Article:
The sheer intensity and violence of Germany’s twentieth century—through the end of an empire, two world wars, two democracies, and two dictatorships—provide a unique opportunity to assess the power and endurance of commercial imagery in the most extreme circumstances. Selling Modernity
places advertising and advertisements in this tumultuous historical setting, exploring such themes as the relationship between advertising and propaganda in Nazi Germany, the influence of the United States on German advertising, the use of advertising to promote mass consumption in West Germany, and the ideological uses and eventual prohibition of advertising in East Germany.
While the essays are informed by the burgeoning literature on consumer society, Selling Modernity focuses on the actors who had the greatest stake in successful merchandising: company managers, advertising executives, copywriters, graphic artists, market researchers, and salespeople, all of whom helped shape the depiction of a company’s products, reputation, and visions of modern life. The contributors consider topics ranging from critiques of capitalism triggered by the growth of advertising in the 1890s to the racial politics of Coca-Cola’s marketing strategies during the Nazi era, and from the post-1945 career of an erotica entrepreneur to a federal anti-drug campaign in West Germany. Whether analyzing the growing fascination with racialized discourse reflected in early-twentieth-century professional advertising journals or the postwar efforts of Lufthansa to lure holiday and business travelers back to a country associated with mass murder, the contributors reveal advertising’s central role in debates about German culture, business, politics, and society.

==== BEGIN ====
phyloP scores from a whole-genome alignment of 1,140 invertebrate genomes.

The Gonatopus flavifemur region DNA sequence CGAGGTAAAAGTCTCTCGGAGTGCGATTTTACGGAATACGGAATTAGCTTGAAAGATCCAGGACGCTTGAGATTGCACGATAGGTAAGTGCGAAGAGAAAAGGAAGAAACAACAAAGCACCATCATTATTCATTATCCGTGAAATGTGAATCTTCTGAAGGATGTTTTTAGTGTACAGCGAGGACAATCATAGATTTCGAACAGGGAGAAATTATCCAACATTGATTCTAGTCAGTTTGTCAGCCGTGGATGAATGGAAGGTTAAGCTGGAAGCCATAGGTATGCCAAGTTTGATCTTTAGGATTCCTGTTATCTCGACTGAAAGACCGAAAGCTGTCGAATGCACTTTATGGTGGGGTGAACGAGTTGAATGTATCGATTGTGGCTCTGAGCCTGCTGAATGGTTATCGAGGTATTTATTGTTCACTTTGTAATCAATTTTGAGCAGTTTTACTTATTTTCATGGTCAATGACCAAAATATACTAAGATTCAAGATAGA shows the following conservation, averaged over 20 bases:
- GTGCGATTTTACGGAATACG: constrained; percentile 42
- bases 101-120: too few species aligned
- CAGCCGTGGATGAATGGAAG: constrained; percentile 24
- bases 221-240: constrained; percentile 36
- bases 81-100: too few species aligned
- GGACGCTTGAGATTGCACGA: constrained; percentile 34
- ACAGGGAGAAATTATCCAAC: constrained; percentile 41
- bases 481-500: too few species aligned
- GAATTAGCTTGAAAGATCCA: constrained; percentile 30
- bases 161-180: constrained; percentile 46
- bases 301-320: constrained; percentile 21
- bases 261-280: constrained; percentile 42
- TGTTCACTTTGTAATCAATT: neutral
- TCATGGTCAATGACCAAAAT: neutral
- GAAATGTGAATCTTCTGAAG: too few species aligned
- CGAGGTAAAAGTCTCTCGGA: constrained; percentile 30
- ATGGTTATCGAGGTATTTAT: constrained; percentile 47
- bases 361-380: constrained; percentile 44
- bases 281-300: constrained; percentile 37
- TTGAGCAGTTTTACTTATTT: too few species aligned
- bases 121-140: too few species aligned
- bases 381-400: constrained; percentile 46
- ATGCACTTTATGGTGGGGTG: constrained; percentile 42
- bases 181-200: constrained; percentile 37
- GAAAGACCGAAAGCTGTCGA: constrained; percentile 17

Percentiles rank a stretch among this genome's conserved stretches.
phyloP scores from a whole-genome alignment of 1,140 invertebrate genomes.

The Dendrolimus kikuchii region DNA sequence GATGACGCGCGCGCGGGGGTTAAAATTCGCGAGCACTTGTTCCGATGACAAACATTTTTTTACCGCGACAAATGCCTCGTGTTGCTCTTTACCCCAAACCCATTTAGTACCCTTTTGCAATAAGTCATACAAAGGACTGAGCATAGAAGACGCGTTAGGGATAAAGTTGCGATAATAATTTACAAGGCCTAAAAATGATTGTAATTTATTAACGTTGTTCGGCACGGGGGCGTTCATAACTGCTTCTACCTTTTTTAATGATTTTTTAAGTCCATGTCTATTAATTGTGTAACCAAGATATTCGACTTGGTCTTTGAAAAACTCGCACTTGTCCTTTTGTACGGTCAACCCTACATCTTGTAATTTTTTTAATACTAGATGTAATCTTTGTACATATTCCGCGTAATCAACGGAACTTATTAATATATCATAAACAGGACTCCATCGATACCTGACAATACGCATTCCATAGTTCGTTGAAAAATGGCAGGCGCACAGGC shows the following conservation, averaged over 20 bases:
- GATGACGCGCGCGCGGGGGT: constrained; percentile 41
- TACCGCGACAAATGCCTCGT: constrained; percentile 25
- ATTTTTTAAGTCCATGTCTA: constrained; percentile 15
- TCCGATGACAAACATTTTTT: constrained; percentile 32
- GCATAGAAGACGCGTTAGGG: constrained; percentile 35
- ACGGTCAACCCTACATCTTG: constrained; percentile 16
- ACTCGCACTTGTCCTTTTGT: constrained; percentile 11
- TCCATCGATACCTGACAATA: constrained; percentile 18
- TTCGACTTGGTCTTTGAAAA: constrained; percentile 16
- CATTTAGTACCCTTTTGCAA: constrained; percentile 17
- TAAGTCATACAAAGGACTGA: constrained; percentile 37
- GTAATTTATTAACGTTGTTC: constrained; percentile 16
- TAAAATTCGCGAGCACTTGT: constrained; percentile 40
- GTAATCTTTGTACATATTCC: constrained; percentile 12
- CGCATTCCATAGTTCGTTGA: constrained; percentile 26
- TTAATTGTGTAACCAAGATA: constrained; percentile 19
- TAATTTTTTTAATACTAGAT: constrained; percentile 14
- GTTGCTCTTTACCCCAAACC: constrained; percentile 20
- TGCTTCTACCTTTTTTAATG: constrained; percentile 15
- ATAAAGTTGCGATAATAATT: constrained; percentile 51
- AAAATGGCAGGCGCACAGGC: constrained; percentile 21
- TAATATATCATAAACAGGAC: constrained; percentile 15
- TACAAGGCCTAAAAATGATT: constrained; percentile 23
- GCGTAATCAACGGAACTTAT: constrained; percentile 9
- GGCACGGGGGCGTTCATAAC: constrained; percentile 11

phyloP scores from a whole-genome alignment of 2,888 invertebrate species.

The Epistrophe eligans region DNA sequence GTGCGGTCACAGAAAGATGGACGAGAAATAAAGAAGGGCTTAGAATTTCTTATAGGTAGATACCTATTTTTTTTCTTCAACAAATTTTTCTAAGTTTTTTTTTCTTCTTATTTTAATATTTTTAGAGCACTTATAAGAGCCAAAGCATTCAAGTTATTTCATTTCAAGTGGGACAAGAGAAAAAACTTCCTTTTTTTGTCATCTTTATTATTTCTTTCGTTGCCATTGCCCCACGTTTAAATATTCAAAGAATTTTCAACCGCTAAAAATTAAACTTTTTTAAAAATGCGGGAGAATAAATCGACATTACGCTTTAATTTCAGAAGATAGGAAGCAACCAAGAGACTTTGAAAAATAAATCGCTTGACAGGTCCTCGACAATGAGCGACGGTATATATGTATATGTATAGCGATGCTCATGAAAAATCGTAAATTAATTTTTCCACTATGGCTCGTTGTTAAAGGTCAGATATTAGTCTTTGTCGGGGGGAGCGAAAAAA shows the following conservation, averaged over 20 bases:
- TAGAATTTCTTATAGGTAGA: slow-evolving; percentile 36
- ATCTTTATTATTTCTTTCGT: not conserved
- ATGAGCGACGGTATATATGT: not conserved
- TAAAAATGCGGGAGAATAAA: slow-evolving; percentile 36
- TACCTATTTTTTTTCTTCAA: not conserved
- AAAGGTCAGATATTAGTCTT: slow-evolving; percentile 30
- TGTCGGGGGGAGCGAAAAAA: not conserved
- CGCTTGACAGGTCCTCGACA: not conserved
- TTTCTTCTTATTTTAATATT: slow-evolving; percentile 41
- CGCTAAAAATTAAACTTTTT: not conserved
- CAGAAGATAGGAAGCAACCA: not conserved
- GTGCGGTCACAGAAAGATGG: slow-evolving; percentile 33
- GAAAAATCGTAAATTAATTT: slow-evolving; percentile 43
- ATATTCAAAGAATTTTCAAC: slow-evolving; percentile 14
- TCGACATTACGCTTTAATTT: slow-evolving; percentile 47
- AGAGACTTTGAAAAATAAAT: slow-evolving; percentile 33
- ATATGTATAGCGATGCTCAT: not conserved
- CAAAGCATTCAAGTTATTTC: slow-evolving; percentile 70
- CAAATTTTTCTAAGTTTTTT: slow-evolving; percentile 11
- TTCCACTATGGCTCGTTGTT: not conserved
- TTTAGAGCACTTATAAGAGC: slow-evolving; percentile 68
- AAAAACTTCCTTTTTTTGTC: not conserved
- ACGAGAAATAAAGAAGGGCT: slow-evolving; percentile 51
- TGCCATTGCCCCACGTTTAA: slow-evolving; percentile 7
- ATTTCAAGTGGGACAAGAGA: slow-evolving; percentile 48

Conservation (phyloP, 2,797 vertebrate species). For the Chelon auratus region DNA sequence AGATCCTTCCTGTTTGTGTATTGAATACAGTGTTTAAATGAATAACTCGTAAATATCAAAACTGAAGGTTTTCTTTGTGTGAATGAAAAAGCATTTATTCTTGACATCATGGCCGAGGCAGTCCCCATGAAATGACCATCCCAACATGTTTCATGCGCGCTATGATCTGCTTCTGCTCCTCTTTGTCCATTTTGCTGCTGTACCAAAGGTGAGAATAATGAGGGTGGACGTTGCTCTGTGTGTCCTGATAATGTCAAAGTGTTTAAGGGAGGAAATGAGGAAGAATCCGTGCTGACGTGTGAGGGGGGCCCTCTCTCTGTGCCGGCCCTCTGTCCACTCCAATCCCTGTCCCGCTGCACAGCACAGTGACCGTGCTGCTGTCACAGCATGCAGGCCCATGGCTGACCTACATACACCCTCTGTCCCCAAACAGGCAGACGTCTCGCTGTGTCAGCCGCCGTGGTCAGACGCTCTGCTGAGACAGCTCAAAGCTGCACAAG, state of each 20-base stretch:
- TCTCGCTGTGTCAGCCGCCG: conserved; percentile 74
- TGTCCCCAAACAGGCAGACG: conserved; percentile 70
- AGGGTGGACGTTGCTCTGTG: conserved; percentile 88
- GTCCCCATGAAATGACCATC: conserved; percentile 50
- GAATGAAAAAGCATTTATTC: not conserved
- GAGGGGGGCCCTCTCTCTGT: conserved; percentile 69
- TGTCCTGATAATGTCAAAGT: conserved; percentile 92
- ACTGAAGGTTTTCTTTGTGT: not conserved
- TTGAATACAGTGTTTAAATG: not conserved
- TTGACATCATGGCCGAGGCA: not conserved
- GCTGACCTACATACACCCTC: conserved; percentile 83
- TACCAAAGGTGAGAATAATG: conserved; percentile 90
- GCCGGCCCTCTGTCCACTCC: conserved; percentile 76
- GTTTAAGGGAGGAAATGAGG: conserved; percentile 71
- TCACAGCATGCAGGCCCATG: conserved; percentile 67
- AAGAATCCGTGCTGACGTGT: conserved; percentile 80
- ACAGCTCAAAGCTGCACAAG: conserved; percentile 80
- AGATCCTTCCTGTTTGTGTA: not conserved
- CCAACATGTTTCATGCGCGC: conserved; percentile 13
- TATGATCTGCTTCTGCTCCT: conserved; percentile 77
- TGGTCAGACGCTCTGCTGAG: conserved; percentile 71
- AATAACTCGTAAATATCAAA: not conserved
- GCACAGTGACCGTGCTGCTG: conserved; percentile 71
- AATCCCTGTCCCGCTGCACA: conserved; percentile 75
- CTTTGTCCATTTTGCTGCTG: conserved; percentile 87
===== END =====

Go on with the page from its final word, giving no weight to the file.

Contributors. Shelley Baranowski, Greg Castillo, Victoria de Grazia, Guillaume de Syon, Holm Friebe, Rainer Gries, Elizabeth Heineman, Michael Imort, Anne Kaminsky, Kevin Repp , Corey Ross, Jeff Schutts, Robert P. Stephens, Pamela E. Swett, S. Jonathan Wiesen, Jonathan R. Zatlin